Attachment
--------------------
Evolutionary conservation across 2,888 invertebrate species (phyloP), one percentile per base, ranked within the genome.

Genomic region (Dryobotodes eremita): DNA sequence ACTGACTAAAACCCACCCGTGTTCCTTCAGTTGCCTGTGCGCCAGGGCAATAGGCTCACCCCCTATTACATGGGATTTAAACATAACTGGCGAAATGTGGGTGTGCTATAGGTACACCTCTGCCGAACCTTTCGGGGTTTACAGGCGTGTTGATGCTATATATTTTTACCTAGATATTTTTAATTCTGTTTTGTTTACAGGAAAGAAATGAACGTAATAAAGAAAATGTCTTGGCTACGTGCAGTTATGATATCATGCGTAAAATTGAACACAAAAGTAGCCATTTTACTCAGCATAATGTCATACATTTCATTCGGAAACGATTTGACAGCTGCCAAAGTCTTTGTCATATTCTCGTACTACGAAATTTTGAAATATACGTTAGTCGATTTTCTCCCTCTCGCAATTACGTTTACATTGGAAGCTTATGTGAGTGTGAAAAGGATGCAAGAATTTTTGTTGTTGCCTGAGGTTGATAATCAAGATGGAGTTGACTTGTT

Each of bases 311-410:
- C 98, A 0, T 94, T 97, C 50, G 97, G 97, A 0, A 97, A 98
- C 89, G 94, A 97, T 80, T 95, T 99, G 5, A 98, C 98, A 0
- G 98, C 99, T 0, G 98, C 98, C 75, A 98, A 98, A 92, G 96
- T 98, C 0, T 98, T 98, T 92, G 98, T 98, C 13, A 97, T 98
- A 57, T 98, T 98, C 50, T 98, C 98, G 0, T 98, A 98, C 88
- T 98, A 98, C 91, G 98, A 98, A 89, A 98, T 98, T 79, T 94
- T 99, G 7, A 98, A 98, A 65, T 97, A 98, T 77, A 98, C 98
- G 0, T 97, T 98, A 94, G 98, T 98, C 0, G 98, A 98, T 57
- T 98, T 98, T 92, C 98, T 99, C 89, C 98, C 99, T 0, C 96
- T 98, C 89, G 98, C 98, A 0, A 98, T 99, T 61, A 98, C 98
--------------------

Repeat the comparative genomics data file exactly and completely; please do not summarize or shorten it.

Evolutionary conservation across 2,888 invertebrate species (phyloP), one percentile per base, ranked within the genome.

Genomic region (Dryobotodes eremita): DNA sequence ACTGACTAAAACCCACCCGTGTTCCTTCAGTTGCCTGTGCGCCAGGGCAATAGGCTCACCCCCTATTACATGGGATTTAAACATAACTGGCGAAATGTGGGTGTGCTATAGGTACACCTCTGCCGAACCTTTCGGGGTTTACAGGCGTGTTGATGCTATATATTTTTACCTAGATATTTTTAATTCTGTTTTGTTTACAGGAAAGAAATGAACGTAATAAAGAAAATGTCTTGGCTACGTGCAGTTATGATATCATGCGTAAAATTGAACACAAAAGTAGCCATTTTACTCAGCATAATGTCATACATTTCATTCGGAAACGATTTGACAGCTGCCAAAGTCTTTGTCATATTCTCGTACTACGAAATTTTGAAATATACGTTAGTCGATTTTCTCCCTCTCGCAATTACGTTTACATTGGAAGCTTATGTGAGTGTGAAAAGGATGCAAGAATTTTTGTTGTTGCCTGAGGTTGATAATCAAGATGGAGTTGACTTGTT

Each of bases 311-410:
- C 98, A 0, T 94, T 97, C 50, G 97, G 97, A 0, A 97, A 98
- C 89, G 94, A 97, T 80, T 95, T 99, G 5, A 98, C 98, A 0
- G 98, C 99, T 0, G 98, C 98, C 75, A 98, A 98, A 92, G 96
- T 98, C 0, T 98, T 98, T 92, G 98, T 98, C 13, A 97, T 98
- A 57, T 98, T 98, C 50, T 98, C 98, G 0, T 98, A 98, C 88
- T 98, A 98, C 91, G 98, A 98, A 89, A 98, T 98, T 79, T 94
- T 99, G 7, A 98, A 98, A 65, T 97, A 98, T 77, A 98, C 98
- G 0, T 97, T 98, A 94, G 98, T 98, C 0, G 98, A 98, T 57
- T 98, T 98, T 92, C 98, T 99, C 89, C 98, C 99, T 0, C 96
- T 98, C 89, G 98, C 98, A 0, A 98, T 99, T 61, A 98, C 98